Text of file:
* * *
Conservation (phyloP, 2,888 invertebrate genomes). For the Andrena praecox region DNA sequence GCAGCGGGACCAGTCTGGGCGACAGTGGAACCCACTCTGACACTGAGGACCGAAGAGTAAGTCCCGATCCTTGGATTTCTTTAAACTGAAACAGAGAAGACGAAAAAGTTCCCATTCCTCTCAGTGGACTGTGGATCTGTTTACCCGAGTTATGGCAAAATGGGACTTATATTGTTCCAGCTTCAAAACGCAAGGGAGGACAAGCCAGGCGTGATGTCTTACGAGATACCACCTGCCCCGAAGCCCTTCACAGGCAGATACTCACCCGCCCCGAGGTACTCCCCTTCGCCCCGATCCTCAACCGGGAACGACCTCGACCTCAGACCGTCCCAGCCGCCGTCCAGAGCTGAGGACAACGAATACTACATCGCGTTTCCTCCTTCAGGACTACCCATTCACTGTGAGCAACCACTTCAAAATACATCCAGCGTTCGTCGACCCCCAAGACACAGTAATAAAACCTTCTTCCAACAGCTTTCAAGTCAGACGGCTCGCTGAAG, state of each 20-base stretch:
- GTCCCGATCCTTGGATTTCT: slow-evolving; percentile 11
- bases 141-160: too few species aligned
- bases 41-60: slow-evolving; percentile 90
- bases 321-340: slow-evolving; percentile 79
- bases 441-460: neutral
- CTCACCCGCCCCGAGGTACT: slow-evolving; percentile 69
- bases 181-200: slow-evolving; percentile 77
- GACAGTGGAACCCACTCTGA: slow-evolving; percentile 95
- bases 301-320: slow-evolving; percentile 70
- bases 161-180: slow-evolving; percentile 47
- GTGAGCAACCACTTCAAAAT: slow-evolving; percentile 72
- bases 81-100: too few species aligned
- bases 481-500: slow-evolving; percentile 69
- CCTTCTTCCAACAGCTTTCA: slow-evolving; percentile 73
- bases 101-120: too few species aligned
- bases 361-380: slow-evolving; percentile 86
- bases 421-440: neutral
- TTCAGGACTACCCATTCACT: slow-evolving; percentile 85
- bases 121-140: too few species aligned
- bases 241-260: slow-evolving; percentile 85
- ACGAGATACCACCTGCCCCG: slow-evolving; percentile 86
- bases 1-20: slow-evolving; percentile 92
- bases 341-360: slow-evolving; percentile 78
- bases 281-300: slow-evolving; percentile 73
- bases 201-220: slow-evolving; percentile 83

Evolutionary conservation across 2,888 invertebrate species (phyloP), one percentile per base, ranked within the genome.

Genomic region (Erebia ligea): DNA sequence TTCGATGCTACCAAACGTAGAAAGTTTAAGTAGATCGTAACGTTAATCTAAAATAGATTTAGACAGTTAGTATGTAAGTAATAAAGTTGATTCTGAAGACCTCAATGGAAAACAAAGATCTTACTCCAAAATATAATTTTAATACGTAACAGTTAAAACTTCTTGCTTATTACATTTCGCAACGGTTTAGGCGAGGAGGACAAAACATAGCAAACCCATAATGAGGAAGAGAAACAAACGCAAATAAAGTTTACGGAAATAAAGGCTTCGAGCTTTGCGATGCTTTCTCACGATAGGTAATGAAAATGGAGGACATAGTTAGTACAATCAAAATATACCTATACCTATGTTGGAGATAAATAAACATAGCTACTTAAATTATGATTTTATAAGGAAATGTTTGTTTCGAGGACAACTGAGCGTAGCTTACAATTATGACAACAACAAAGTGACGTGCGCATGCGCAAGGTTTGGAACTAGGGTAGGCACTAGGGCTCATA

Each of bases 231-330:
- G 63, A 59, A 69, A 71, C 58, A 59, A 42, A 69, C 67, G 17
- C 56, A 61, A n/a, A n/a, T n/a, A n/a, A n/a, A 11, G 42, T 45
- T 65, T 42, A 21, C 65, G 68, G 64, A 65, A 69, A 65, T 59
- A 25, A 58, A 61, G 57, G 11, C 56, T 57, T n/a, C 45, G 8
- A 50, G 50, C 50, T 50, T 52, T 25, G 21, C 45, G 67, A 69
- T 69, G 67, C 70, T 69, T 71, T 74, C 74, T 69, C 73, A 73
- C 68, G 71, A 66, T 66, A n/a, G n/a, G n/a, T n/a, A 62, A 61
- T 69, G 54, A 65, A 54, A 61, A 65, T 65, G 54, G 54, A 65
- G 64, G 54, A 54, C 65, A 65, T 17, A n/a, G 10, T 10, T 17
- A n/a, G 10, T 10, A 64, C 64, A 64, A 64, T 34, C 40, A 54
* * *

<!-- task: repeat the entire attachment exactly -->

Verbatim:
Conservation (phyloP, 2,888 invertebrate genomes). For the Andrena praecox region DNA sequence GCAGCGGGACCAGTCTGGGCGACAGTGGAACCCACTCTGACACTGAGGACCGAAGAGTAAGTCCCGATCCTTGGATTTCTTTAAACTGAAACAGAGAAGACGAAAAAGTTCCCATTCCTCTCAGTGGACTGTGGATCTGTTTACCCGAGTTATGGCAAAATGGGACTTATATTGTTCCAGCTTCAAAACGCAAGGGAGGACAAGCCAGGCGTGATGTCTTACGAGATACCACCTGCCCCGAAGCCCTTCACAGGCAGATACTCACCCGCCCCGAGGTACTCCCCTTCGCCCCGATCCTCAACCGGGAACGACCTCGACCTCAGACCGTCCCAGCCGCCGTCCAGAGCTGAGGACAACGAATACTACATCGCGTTTCCTCCTTCAGGACTACCCATTCACTGTGAGCAACCACTTCAAAATACATCCAGCGTTCGTCGACCCCCAAGACACAGTAATAAAACCTTCTTCCAACAGCTTTCAAGTCAGACGGCTCGCTGAAG, state of each 20-base stretch:
- GTCCCGATCCTTGGATTTCT: slow-evolving; percentile 11
- bases 141-160: too few species aligned
- bases 41-60: slow-evolving; percentile 90
- bases 321-340: slow-evolving; percentile 79
- bases 441-460: neutral
- CTCACCCGCCCCGAGGTACT: slow-evolving; percentile 69
- bases 181-200: slow-evolving; percentile 77
- GACAGTGGAACCCACTCTGA: slow-evolving; percentile 95
- bases 301-320: slow-evolving; percentile 70
- bases 161-180: slow-evolving; percentile 47
- GTGAGCAACCACTTCAAAAT: slow-evolving; percentile 72
- bases 81-100: too few species aligned
- bases 481-500: slow-evolving; percentile 69
- CCTTCTTCCAACAGCTTTCA: slow-evolving; percentile 73
- bases 101-120: too few species aligned
- bases 361-380: slow-evolving; percentile 86
- bases 421-440: neutral
- TTCAGGACTACCCATTCACT: slow-evolving; percentile 85
- bases 121-140: too few species aligned
- bases 241-260: slow-evolving; percentile 85
- ACGAGATACCACCTGCCCCG: slow-evolving; percentile 86
- bases 1-20: slow-evolving; percentile 92
- bases 341-360: slow-evolving; percentile 78
- bases 281-300: slow-evolving; percentile 73
- bases 201-220: slow-evolving; percentile 83

Evolutionary conservation across 2,888 invertebrate species (phyloP), one percentile per base, ranked within the genome.

Genomic region (Erebia ligea): DNA sequence TTCGATGCTACCAAACGTAGAAAGTTTAAGTAGATCGTAACGTTAATCTAAAATAGATTTAGACAGTTAGTATGTAAGTAATAAAGTTGATTCTGAAGACCTCAATGGAAAACAAAGATCTTACTCCAAAATATAATTTTAATACGTAACAGTTAAAACTTCTTGCTTATTACATTTCGCAACGGTTTAGGCGAGGAGGACAAAACATAGCAAACCCATAATGAGGAAGAGAAACAAACGCAAATAAAGTTTACGGAAATAAAGGCTTCGAGCTTTGCGATGCTTTCTCACGATAGGTAATGAAAATGGAGGACATAGTTAGTACAATCAAAATATACCTATACCTATGTTGGAGATAAATAAACATAGCTACTTAAATTATGATTTTATAAGGAAATGTTTGTTTCGAGGACAACTGAGCGTAGCTTACAATTATGACAACAACAAAGTGACGTGCGCATGCGCAAGGTTTGGAACTAGGGTAGGCACTAGGGCTCATA

Each of bases 231-330:
- G 63, A 59, A 69, A 71, C 58, A 59, A 42, A 69, C 67, G 17
- C 56, A 61, A n/a, A n/a, T n/a, A n/a, A n/a, A 11, G 42, T 45
- T 65, T 42, A 21, C 65, G 68, G 64, A 65, A 69, A 65, T 59
- A 25, A 58, A 61, G 57, G 11, C 56, T 57, T n/a, C 45, G 8
- A 50, G 50, C 50, T 50, T 52, T 25, G 21, C 45, G 67, A 69
- T 69, G 67, C 70, T 69, T 71, T 74, C 74, T 69, C 73, A 73
- C 68, G 71, A 66, T 66, A n/a, G n/a, G n/a, T n/a, A 62, A 61
- T 69, G 54, A 65, A 54, A 61, A 65, T 65, G 54, G 54, A 65
- G 64, G 54, A 54, C 65, A 65, T 17, A n/a, G 10, T 10, T 17
- A n/a, G 10, T 10, A 64, C 64, A 64, A 64, T 34, C 40, A 54